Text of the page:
Oh Baby! (aka Reproductive Mental Health)

Char, Project Manager on April 04, 2016

There are many changes that women go through when they get pregnant. Physical changes are the most obvious and noticeable, but also social, emotional and economic. Since I found out I was pregnant, I have been keenly aware of these changes. I have been feeling tired throughout the day and not as energetic as I would like to be.  I also had a short time where I had changes in my appetite and only craved bagels and cream cheese for weeks. It can be difficult to know if these changes are related to pregnancy or also associated with a mental health challenge because these changes are also common symptoms of depression.

In addition to the physical changes, worries about child birth, financial implications of a child and changes to my social activities have been on my mind. I have been trying to keep my regular routine in place and trying to maintain my life as closely as possible to my pre-pregnancy life. I think a worry that I have and probably lots of other women is losing myself when I have a child. What I mean by this is that I still want to be social with my friends, travel and pursue my dreams of becoming a television host without feeling like my world is only about my child. With so many changes happening and potential stressors I have been lucky that I have been able to lean on my partner, family and friends for support. The most helpful support is having close friends that are also pregnant. It doesn’t feel like you are ever alone and that others understand exactly what you are going through.  I have really appreciated that support and recognition that pregnancy is a big deal! I have also been putting emphasis on my self-care. I’ve been consistently getting my eight hours of sleep every night, eating as healthy as possible (with desserts incorporated of course) and being physically active multiple times a week.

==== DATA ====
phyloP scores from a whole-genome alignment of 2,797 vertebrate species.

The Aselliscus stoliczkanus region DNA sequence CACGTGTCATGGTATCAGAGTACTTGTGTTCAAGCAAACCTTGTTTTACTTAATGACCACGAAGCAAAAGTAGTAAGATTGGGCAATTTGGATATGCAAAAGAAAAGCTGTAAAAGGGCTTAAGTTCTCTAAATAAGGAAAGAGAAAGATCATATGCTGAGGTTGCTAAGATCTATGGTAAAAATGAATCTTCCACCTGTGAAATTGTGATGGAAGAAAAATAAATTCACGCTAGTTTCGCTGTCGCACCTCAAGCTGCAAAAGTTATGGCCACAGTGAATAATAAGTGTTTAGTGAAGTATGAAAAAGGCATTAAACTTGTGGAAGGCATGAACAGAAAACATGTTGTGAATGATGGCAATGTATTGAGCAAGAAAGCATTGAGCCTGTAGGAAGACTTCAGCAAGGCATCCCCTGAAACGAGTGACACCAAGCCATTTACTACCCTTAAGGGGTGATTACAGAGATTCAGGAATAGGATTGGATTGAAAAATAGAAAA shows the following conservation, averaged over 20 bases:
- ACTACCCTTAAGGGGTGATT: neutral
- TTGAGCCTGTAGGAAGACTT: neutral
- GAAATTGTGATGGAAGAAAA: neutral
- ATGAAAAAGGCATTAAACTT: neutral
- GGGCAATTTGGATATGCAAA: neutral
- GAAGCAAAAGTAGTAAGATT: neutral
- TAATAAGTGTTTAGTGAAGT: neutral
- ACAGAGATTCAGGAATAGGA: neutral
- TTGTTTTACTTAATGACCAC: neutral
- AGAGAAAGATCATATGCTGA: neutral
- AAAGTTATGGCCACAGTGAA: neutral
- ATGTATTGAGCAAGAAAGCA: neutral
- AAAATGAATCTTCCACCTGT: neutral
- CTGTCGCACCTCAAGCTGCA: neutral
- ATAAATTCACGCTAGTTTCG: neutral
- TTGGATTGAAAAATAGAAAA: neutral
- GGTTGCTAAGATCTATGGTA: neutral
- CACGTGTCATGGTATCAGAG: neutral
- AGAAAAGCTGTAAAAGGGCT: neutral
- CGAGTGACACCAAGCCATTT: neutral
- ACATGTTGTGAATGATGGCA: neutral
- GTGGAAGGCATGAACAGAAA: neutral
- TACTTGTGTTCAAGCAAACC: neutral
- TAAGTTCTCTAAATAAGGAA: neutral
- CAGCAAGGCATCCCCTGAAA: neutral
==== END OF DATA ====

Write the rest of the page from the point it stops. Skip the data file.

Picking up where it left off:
Many women report new or continued symptoms of depression or anxiety during their pregnancy. Women who have had previous experience or a family history of mental health challenges are at higher risk to experience perinatal mental illness. If you are experiencing any symptoms that you are concerned about, be sure to talk to your healthcare provider as soon as possible. Mental health challenges are a normal part of pregnancy. Getting help as soon as possible will help reduce the impact on the mother, mother-baby relationship and baby’s cognitive, emotional and behavioural development.

For more information on reproductive mental health, visit http://reproductivementalhealth.ca/

Photo credit: shutter_grl https://www.flickr.com/photos/shutter_grl/5133927823/



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BC Children's Hospital

This is an agency of Provincial Health Services Authority, providing provincial tertiary mental health services to the citizens of British Columbia. Programs include: Adult Tertiary Psychiatry, Geriatric Psychiatry, Forensic Psychiatric Services, Child & Adolescent Mental Health, Women’s Reproductive Mental Health, as well as the Provincial Specialized Eating Disorders Program for children and youth located at the BC Children’s Hospital.

Provincial Health Services Authority

Provincial Health Services Authority (PHSA) is one of six health authorities – the other five health authorities serve geographic regions of BC.

Ministry of Health

British Columbia Ministry of Health

RBC Children's Mental Health Project

RBC Children’s Mental Health Project is RBC's cornerstone “health and wellness” pillar; RBC Children’s Mental Heath Project is a multi-year philanthropic commitment to support community-based and hospital programs that reduce stigma, provide early intervention and increase public awareness about children’s mental health issues.

BC Children's Hospital Foundation

Through a wide range of fundraising events and opportunities, The BC Children's Hospital Foundation is united with its donors by a single, simple passion - to improve the health and the lives of the young people who enter BC Children's Hospital every day.